Thursday, August 6, 2015

help!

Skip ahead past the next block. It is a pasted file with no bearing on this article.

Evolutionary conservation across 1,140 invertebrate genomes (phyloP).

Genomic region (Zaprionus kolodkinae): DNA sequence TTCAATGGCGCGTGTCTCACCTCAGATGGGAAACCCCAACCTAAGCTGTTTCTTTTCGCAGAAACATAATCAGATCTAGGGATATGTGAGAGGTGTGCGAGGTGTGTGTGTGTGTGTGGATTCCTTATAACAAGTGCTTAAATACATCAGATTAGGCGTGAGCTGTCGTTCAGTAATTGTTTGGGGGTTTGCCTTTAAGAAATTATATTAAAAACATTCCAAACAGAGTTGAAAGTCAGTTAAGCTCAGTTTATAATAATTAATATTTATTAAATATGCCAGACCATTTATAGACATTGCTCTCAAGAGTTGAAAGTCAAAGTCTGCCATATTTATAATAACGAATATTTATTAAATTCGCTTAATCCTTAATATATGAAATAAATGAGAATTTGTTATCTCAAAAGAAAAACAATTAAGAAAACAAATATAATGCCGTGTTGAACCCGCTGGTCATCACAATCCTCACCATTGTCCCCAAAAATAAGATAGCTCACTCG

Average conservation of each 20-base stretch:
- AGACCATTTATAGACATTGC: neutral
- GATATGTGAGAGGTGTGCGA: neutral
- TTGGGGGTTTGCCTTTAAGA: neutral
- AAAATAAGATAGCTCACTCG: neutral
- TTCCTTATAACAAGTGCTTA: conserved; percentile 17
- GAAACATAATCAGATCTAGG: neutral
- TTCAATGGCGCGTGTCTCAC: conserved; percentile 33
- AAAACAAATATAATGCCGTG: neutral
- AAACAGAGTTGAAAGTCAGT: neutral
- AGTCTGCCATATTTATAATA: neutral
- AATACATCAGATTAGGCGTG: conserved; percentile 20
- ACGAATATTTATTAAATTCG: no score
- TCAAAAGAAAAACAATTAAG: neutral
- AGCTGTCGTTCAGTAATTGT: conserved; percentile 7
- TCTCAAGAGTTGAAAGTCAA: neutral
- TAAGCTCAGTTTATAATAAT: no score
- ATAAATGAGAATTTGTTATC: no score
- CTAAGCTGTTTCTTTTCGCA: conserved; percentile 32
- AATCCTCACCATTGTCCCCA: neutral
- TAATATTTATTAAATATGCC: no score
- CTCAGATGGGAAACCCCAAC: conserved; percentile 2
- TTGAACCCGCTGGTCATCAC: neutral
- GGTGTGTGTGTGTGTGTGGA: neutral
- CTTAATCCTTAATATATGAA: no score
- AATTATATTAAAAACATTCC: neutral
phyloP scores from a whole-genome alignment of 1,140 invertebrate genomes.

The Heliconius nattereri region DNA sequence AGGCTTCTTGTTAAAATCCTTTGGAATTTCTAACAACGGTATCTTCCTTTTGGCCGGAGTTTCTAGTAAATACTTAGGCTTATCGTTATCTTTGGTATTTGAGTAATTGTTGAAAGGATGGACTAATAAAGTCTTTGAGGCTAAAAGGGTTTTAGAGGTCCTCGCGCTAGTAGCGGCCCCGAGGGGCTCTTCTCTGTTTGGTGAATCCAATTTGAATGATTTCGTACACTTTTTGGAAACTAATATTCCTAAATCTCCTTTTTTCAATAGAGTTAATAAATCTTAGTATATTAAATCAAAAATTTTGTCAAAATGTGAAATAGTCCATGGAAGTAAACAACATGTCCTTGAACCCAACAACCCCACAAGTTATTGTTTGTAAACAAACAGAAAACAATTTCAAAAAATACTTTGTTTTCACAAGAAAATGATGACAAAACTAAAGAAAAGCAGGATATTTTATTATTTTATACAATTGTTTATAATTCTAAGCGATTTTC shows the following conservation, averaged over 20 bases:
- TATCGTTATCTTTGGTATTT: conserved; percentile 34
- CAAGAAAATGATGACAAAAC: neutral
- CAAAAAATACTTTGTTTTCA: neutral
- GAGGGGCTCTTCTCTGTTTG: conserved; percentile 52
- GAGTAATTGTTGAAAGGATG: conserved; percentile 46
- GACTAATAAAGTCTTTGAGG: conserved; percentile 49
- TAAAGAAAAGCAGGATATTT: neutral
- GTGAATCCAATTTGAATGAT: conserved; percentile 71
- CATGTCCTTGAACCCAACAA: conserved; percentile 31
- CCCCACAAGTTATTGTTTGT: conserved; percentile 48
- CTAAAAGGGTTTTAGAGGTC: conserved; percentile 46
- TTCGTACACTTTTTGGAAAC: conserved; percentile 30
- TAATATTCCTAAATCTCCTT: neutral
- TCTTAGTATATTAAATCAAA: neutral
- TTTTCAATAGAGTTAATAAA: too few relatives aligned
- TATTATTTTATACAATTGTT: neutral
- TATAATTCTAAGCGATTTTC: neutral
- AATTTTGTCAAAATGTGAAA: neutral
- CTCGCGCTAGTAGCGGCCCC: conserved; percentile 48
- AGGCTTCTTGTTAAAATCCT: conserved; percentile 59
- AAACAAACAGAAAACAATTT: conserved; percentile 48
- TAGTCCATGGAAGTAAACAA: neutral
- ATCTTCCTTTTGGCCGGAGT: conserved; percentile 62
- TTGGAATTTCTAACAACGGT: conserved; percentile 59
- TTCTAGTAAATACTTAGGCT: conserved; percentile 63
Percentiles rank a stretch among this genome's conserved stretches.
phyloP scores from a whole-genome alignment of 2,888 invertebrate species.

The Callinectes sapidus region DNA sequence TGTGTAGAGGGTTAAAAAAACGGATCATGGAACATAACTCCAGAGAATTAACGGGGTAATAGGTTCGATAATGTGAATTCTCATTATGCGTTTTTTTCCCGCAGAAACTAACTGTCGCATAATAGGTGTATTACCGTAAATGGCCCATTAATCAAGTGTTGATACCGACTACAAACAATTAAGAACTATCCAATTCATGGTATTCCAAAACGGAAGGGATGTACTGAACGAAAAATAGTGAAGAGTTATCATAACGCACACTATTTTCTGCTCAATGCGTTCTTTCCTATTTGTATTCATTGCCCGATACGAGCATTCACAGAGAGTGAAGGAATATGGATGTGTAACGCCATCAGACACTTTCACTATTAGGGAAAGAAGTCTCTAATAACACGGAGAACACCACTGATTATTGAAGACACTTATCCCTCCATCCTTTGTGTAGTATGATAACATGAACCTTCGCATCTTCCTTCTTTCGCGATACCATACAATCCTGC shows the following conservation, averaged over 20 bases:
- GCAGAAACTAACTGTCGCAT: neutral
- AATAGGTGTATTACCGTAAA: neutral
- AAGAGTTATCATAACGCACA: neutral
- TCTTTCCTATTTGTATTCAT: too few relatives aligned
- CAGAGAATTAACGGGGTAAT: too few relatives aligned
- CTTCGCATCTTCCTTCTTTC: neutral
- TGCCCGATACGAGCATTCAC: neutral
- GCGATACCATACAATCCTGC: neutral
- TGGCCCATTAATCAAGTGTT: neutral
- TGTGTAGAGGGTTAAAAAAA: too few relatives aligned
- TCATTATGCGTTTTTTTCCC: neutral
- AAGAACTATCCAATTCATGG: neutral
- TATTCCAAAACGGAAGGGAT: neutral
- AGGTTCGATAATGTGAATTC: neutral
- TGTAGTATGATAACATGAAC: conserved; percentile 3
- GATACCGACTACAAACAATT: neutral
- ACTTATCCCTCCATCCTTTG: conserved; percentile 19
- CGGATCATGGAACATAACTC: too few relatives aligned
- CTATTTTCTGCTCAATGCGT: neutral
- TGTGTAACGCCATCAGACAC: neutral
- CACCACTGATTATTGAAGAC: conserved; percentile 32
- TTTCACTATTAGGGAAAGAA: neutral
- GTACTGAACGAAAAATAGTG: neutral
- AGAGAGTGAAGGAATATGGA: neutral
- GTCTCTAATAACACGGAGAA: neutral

The Beatles had a ticket to ride and opened up the doors to new studio sophistication with this soundtrack symbiosis.    Following close on the heels of  'Hard Day's Night'  and  'Beatles For Sale',  the band returned to EMI Studios on Abbey Road in London during February of 1965 to record the seven songs that would appear in their second motion picture, tentatively titled 'Eight Arms to Hold You'.   The success of the 'Hard Day's Night' film afforded this new project a bigger budget and the filming took place in several exotic locations including  London, Salisbury Plain, the Austrian Alps, New Providence Island and Paradise Island in the Bahamas, and Twickenham Film Studios.   When the filming was finished, the band returned to the studio in June to finish up the tracks that would fill out side two of the album.  The sessions were the first to utilized studio musicians since their first single "Love Me Do".    It was also the first time that four tracks were not enough for their purposes.  In order to get the sound they wanted for the title track, they transferred the initial four track recording down to another four track tape so that they could add more.   The album also demonstrated a dramatic turn to more personal lyrical content.